The Kelvin-Thomson Atomic Model - the Plum Cake

After the common occurrence of the electrons - the more basic particles than atoms - had been proved and when the phenomena of radioactivity were discovered, Dalton's theory of the indivisible atom fell down. Basing on the researches of polonium and radium lord Kelvin formulated a model of their consistence. He assumed that every particle was more or less radioactive. He also assumed that radium and polonium were different because of the high speed of the radioactivity proceeding. The diagram of the polonium atom according to Kelvin's theory is shown on the picture below:

Such particle was to consist of four elementary, negative charges (-4*e) connected with another four ones by one positive charge. The positive charge was to be placed half-way between the groups of the negative charges. Such structure (according to Kelvin) made the particle stable - the Coulomb forces influencing each particle were counterbalanced. The whole range of the negative charges in that structure was equal to -8*e,and of the positive charges only to 1*e. To be neutral the structure should have seven more positive charges (placed all over the particle). Those seven charges were to be emitted during the radioactive disintegration.

Thomson developed the idea of Kelvin. He came to the conclusion that every atom consisted of the homogenous sphere of the positive electricity. Inside the sphere there were to be negative electrons moving on orbits round the sphere centre. The whole range of negative charge collected on the electrons was equal to the range of positive charge collected on the sphere surface.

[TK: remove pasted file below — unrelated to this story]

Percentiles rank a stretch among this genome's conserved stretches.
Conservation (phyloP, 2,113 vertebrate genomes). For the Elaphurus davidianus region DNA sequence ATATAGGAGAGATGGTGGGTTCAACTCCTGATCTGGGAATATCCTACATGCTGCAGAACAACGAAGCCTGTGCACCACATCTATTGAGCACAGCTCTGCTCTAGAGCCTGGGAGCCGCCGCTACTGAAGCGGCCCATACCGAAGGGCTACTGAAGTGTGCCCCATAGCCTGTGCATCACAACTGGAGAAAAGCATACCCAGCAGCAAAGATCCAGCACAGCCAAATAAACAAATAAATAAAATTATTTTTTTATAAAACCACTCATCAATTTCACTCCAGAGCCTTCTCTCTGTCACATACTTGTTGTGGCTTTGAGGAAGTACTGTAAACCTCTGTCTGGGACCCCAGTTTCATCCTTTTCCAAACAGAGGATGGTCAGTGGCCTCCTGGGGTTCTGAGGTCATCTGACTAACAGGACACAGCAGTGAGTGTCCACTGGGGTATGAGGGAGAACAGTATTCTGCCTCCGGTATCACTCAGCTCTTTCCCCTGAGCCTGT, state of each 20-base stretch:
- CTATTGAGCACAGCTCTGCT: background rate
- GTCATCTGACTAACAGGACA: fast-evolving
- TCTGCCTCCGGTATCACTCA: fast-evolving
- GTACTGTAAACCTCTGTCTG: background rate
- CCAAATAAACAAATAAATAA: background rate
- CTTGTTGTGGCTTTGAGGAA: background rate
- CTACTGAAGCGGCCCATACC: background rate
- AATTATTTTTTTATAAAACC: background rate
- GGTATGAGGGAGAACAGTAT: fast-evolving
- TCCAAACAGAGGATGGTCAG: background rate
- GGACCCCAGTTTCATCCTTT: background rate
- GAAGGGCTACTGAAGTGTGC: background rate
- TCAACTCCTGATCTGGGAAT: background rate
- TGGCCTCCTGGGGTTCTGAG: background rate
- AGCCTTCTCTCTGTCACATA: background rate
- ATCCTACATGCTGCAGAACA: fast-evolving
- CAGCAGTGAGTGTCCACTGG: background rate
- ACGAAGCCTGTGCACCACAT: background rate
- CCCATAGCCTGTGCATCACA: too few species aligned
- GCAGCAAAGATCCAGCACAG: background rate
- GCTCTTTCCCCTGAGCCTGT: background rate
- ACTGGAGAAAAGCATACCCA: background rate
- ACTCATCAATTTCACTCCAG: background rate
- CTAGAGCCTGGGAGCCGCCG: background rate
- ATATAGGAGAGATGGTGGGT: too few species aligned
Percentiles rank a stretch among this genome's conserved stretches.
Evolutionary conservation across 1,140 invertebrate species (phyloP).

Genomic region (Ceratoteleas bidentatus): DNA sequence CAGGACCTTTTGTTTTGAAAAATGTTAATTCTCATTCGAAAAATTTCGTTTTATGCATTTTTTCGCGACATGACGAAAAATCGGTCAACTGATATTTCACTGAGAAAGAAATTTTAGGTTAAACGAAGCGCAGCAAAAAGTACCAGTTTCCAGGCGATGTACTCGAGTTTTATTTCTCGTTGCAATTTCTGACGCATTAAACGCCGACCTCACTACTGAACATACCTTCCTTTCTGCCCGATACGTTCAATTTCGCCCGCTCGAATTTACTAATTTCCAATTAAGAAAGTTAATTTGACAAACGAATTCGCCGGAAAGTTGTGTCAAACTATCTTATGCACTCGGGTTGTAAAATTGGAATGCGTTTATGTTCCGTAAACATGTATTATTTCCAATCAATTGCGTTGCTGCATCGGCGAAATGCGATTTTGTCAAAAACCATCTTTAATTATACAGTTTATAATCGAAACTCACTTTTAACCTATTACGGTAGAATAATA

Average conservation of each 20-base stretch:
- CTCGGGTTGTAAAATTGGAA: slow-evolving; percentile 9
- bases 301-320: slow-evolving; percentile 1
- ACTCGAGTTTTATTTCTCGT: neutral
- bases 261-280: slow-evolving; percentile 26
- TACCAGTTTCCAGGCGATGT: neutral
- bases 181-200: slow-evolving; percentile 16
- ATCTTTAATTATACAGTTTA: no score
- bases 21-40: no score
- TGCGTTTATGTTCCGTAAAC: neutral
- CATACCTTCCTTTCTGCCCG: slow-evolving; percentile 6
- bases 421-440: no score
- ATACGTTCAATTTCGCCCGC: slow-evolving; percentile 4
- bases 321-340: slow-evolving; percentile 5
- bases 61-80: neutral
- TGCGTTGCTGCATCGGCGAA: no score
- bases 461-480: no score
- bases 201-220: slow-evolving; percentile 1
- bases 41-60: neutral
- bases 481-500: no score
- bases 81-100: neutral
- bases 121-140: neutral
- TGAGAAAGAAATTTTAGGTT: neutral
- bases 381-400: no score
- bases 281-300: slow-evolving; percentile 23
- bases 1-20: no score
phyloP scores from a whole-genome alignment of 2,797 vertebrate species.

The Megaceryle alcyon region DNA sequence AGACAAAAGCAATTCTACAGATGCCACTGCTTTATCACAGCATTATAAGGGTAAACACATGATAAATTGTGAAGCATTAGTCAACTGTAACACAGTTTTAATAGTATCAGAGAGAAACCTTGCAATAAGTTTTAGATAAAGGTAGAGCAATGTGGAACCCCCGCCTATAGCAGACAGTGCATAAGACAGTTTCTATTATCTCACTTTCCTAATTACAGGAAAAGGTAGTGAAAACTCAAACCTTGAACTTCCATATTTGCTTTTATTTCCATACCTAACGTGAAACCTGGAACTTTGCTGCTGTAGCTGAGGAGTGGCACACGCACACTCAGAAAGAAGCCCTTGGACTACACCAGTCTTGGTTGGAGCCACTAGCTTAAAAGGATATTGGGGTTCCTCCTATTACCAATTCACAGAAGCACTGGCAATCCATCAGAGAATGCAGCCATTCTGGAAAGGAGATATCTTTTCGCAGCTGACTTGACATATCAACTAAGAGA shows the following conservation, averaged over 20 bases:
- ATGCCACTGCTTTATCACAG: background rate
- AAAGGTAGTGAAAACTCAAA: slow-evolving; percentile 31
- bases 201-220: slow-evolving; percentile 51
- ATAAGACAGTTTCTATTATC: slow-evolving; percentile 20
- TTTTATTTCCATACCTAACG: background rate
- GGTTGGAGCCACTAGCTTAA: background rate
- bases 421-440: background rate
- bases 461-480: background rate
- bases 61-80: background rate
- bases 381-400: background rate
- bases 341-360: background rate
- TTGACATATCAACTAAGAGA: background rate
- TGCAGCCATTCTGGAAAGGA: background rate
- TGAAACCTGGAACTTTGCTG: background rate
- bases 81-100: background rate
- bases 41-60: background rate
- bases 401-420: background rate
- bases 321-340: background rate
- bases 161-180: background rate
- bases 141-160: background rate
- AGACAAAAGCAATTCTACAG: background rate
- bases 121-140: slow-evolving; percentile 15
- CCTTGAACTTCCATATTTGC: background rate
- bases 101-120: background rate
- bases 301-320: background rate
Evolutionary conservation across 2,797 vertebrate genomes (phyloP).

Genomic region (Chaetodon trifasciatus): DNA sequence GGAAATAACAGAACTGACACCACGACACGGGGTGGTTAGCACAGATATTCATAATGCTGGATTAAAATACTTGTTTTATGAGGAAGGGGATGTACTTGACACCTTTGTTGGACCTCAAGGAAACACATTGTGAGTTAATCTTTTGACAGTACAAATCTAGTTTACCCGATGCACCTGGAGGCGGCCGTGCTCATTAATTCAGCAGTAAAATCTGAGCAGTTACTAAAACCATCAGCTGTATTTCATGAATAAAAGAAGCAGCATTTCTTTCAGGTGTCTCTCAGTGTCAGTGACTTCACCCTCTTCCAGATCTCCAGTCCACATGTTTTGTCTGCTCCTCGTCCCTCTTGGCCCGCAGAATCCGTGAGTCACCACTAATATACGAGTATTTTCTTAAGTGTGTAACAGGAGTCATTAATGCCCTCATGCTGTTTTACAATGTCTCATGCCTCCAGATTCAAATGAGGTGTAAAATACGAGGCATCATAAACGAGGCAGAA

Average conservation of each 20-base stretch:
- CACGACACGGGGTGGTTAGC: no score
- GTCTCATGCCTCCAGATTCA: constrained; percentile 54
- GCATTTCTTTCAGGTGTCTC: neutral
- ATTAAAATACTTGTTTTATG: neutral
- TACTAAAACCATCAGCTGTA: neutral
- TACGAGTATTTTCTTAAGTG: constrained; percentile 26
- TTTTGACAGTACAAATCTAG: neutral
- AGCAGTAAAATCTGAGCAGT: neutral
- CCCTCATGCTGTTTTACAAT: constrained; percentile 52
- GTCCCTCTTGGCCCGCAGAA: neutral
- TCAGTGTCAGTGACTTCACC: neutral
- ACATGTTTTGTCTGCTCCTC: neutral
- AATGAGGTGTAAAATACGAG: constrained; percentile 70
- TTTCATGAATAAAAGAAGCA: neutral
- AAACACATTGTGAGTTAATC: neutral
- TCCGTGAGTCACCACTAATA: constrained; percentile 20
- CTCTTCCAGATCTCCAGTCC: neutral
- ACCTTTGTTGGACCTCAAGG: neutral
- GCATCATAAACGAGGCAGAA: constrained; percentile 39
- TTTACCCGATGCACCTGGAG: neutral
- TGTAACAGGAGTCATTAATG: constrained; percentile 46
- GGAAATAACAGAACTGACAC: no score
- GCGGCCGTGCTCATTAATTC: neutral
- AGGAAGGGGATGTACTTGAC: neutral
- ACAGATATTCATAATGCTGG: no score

To explain it more precisely how the Thomson's atoms looked like we will consider the atom of three electrons. These electrons (inside the sphere) must be placed symmetrically - in the vertex of an equilateral triangle. When the electrons are resting, the forces of repulse have to be counterbalanced by the attraction of the positively charged sphere. The distance between the resting electrons and the sphere centre should be equal to 0,57 of the sphere radius to counterbalance the forces. But if the electrons circulate there appears one more force - the centrifugal one. As the velocity grows the electron's distance from the centre increases until the moment when the electrons leave the sphere. If the velocity still grows the electrons would circulate on the orbits around the sphere to finally flow away (the atom "blows up"). So giving enough energy to the atom (that energy would be changed into kinetic energy of the electrons) one causes its disruption.

Then Thomson considered atoms of more and more electrons. They had to be placed in such way to assure the stability. For the four particles the placement of the counterbalance occurs when each particle is in one corner of the regular tetrahedron. So the electrons would situate on the surface of a sphere which is concentric to the sphere of the positive electricity. But such system is stable only when the number of electrons is small (no more than seven or eight). If there were more particles they would divide into two groups situating on the surfaces of the two bodies concentric to the sphere of the positive electricity. If still increasing the number of electrons in the atom the particles divide into three group, then four etc. Thomson came to the conclusion that the "increasing" problem became too complicated for calculations.